ISR missions often use smaller, so-called disadvantaged, satellite terminals. This need is driven by size, weight and power (SWaP) requirements and other operational constraints. The high EIRP and G/T performance provided by Intelsat Epic satellites are very advantageous for these smaller terminals. The higher G/T provided by Epic-class satellites, translates into higher transmission rates from existing terminals and/or less terminal EIRP per transmitted Mbps. When Gilat Satellite Networks approached us to do some testing over Epic in support of their partnership with Diamond Aircraft on their DA42 MPP Guardian aircraft designed for homeland security applications, we were happy to help out.

In May 2016, Gilat brought their newest creation, the BlackRay 71 (BR 71) airborne terminal, with a mechanically steered 6-inch square flat panel array, to Intelsat’s Mountainside Teleport near Hagerstown, Maryland. In addition to small manned aircraft, the Gilat terminal is designed for a new generation of small Class III Tactical Unmanned Aircraft Systems (TUASs), such as the RQ-21 Blackjack and Shadow M2. Class III TUASs are targeted for use in Intelligence, Surveillance, and Reconnaissance (ISR) operations and other nonmilitary Government and commercial applications.

Data was sent from the small airborne BR-71 antenna to the Mountainside Teleport via an Intelsat Epic satellite at a rate of 3.9 Mbps with an efficiency of 0.26 bits/Hz occupying only 15.2 MHz of bandwidth at BPSK 1/3. This compares to an uplink rate of about 1.8 Mbps and efficiency of 0.09 bits/Hz achieved with a conventional wide-beam satellite occupying 20 MHz of bandwidth at BPSK 1/4 with 2x spreading. The link via HTS Epic was effectively twice the data rate and almost 3x more efficient than traditional wide-beam satellite links.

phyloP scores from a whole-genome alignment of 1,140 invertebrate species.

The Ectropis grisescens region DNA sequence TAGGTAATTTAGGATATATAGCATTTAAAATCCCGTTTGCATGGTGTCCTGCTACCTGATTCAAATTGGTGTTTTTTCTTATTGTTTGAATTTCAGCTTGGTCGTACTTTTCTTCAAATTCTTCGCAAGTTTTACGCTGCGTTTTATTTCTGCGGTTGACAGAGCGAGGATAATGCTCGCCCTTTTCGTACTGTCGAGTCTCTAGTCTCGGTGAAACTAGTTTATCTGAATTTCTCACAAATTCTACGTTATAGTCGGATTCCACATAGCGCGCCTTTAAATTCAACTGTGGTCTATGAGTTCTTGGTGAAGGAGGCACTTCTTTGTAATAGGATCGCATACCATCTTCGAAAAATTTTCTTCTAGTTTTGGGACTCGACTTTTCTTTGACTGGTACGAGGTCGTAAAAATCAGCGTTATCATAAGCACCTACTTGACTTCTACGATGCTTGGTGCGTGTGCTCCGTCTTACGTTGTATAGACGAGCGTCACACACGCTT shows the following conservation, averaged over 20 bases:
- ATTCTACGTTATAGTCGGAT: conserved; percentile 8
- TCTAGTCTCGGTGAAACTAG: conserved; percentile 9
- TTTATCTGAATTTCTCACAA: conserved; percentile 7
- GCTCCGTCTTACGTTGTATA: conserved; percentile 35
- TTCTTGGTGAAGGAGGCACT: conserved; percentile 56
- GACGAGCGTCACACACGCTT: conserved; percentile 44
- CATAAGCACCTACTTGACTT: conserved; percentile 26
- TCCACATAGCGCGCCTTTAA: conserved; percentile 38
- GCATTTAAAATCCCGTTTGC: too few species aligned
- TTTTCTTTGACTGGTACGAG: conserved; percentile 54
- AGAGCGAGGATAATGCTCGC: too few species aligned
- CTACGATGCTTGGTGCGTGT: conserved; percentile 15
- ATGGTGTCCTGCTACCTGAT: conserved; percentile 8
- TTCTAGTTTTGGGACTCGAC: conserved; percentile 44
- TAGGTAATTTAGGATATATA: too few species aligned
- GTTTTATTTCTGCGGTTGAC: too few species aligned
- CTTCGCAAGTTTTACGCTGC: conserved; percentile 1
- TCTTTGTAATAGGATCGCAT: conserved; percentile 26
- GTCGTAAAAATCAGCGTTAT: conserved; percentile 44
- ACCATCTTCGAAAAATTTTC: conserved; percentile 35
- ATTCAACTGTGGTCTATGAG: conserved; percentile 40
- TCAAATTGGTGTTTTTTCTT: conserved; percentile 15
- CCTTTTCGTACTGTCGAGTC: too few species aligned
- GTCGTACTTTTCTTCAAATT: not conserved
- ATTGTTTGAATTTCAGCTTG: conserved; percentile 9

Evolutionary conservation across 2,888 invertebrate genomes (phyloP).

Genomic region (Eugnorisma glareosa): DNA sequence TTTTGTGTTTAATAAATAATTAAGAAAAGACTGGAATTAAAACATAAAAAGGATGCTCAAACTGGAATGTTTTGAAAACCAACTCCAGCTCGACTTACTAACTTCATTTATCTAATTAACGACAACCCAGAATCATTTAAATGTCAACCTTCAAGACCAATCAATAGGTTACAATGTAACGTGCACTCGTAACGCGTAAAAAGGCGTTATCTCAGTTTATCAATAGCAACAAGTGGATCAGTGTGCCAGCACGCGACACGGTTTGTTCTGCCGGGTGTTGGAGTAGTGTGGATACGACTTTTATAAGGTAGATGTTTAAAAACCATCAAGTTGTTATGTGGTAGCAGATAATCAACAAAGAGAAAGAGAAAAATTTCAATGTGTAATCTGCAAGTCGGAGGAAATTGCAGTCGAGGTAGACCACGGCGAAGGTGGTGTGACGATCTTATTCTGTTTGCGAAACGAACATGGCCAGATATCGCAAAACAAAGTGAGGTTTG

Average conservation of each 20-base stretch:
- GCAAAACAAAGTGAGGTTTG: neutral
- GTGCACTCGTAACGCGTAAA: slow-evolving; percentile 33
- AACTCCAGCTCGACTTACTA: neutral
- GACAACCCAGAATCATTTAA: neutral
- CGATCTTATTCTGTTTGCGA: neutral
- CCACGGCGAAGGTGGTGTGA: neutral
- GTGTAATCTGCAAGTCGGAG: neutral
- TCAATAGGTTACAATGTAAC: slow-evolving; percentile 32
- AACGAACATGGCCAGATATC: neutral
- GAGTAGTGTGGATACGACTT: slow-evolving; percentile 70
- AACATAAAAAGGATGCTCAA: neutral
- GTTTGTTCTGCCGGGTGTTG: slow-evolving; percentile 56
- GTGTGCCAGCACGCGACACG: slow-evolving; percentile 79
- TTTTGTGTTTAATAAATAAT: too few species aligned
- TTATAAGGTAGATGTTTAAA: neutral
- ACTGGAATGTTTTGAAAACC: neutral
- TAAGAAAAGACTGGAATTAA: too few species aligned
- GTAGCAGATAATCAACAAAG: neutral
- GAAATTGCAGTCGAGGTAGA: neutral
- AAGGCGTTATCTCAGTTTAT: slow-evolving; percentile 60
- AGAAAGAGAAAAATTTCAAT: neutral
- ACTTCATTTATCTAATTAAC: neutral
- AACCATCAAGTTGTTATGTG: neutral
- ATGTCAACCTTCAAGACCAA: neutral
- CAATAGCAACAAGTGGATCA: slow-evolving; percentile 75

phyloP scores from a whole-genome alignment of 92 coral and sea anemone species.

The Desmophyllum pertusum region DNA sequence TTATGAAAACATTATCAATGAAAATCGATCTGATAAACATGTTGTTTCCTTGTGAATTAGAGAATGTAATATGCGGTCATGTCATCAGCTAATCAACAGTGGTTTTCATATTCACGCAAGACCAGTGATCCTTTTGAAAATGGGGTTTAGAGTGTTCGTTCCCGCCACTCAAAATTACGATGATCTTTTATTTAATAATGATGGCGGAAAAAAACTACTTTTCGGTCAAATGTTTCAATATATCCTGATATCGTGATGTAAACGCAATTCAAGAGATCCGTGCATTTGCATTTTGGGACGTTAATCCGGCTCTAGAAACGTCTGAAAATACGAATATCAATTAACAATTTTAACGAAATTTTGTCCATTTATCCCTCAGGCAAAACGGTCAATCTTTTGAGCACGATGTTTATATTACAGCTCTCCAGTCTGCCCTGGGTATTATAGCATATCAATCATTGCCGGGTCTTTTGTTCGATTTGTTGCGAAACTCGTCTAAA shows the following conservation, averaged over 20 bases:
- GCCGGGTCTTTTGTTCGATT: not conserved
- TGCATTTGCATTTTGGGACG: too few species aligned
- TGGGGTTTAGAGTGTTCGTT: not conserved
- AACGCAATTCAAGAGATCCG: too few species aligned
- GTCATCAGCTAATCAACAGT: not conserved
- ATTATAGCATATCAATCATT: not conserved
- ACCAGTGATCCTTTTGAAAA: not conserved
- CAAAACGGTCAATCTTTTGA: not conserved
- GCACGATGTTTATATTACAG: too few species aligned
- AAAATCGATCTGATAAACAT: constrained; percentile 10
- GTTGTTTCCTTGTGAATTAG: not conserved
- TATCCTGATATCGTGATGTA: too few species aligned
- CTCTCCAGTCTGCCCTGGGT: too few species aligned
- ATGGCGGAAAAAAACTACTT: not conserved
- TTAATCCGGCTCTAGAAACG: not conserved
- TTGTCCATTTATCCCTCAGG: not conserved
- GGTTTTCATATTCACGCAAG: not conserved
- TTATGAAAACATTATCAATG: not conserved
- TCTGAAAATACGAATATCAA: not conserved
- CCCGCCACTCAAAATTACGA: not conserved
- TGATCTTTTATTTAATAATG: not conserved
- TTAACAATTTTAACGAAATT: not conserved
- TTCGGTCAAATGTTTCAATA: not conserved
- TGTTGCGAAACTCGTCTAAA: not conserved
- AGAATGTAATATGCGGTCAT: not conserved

“These tests show that … the Intelsat Epic satellite delivers superior performance using Gilat’s very small airborne antenna,” said Skot Butler, President of Intelsat General. “The satellite receivers are more sensitive and can pick up a smaller and weaker signal even better than we expected.”

“The outstanding test results are testimony to our successful strategy to support the growing UAS/ISR airborne market” said Moshe (Chico) Tamir, Corporate VP and President, Strategic Initiatives, at Gilat. “The transmission of full-motion HD video at a bit-rate of 3.9 Mbps using only 15.2 MHz of bandwidth, while using such small terminals, is a breakthrough, with wide-ranging implications for both military and commercial markets.”

The initial demonstration was conducted at the Federal Aviation Administration (FAA) UAS test site in Blackstone, VA and attended by representatives from the U.S. DoD. This facility was opened in 2013 to support the safe and efficient integration of UAS into the National Airspace System.